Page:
I was please to attend a performance by Hanayagi Mitsugi Kai at the University of Denver's Lamont School of Music spring convocation on March 25, 2005. Since it is a music school (and the event was mandatory for students), some of the presentations were a bit pedantic. However, the dances, accompanied by shamisen, taiko and fue, were beyond reproach. Sagimusume 鷺娘, the Heron Maiden, was particularly affecting.
Sagimusume is the story of a heron that falls in love with a human, and so transforms herself into a girl. This transgression must eventually be punished, and the heron descends into hell. Wada-san, the troupe’s interpreter, described the dance’s theme as "ignorance at the base of suffering." However, I was reminded of another theme: the Buddhist belief that desire is the cause of suffering. The heron’s desire is fulfilled, but leads to her downfall. For most humans, though, it is unfulfilled desire that leads to misery.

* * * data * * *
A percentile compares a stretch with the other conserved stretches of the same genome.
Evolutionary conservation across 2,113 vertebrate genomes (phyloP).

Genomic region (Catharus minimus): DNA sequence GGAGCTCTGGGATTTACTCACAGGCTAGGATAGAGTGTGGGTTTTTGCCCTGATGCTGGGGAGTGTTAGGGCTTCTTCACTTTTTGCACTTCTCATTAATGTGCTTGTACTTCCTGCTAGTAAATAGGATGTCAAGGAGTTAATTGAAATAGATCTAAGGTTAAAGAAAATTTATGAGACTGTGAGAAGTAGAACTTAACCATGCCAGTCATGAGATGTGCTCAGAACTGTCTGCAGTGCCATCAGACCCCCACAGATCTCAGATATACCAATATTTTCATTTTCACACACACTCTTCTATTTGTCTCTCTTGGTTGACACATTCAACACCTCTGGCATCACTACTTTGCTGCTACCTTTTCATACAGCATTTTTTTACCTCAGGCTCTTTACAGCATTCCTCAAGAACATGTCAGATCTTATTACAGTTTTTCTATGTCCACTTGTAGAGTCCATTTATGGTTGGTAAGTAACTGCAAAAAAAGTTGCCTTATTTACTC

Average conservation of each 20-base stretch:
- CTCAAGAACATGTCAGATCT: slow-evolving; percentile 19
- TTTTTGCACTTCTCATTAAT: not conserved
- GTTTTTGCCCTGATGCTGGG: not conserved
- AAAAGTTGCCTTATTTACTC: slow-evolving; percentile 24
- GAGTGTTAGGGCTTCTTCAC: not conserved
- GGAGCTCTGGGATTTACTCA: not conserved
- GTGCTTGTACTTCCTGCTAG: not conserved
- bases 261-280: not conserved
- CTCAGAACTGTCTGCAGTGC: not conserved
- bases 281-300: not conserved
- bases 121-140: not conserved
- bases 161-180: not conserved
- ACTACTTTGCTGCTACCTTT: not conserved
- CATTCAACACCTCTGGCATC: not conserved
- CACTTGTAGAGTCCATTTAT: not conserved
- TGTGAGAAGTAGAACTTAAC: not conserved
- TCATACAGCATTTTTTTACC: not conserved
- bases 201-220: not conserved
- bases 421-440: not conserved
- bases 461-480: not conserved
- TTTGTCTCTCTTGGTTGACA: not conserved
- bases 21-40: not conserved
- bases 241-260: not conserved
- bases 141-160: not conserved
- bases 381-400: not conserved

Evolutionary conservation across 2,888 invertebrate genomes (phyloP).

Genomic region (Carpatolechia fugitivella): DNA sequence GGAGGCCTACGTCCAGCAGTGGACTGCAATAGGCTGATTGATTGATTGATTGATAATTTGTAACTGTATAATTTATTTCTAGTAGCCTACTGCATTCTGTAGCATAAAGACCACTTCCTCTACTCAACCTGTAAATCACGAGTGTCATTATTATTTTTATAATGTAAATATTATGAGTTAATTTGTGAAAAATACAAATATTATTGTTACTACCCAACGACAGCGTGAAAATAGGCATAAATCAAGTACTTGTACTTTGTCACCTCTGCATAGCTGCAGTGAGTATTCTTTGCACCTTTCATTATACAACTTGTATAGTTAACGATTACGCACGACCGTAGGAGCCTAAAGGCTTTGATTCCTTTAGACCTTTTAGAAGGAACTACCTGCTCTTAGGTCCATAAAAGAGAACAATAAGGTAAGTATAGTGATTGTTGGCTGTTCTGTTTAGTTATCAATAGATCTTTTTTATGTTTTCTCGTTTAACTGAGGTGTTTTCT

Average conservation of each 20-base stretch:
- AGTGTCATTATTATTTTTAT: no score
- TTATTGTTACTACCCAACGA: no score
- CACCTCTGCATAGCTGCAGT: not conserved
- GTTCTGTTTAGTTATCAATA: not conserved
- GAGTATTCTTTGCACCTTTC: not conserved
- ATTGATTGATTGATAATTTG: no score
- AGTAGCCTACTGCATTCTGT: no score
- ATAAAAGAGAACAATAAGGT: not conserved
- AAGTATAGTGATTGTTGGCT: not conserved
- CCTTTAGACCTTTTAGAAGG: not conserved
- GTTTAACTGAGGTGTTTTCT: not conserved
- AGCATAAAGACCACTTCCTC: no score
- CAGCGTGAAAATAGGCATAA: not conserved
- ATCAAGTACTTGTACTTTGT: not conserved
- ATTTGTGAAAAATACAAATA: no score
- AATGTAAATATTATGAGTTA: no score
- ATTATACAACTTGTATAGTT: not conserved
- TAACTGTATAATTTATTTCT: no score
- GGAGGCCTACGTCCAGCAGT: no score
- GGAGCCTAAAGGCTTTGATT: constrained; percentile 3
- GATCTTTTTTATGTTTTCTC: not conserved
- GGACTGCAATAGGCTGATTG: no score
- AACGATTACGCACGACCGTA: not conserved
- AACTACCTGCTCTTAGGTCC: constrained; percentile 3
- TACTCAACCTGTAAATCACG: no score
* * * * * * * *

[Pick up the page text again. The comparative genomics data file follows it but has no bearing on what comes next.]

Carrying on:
Dressed simply in white kimono with a black obi featuring an embroidered feather motif, the dancer conveyed the heron’s image through simple movement and posture. At the dance’s outset, the dancer wears a white hood, somewhat reminiscent of the 角隠しtsunokakushi a Japanese bride wears. By simply removing the hood, the heron is transformed into a girl.
Throughout the dance, just as important as movement is the dancer’s stillness. Similarly, not only playing, but also silence are important elements of the accompanying music. That is not to say that all is stillness – when heron, transformed into a girl, descends into hell, the twirling movement sends obi and sleeves whirling in a manner that is quite fantastic.
Other elements of the Hanayagi Mitsugi Kai presentation included a virtuoso performance on shamisen, and a contemporary piece for shamisen and taiko titled Shamisen Concerto. Despite the player’s great skill, and the excitement created by their vigorous playing, these pieces did not affect me nearly as much as the dances or the music that accompanied them. Just as a candle appears all the brighter in a dark room, the virtuoso playing was enhanced in a simple, serene setting.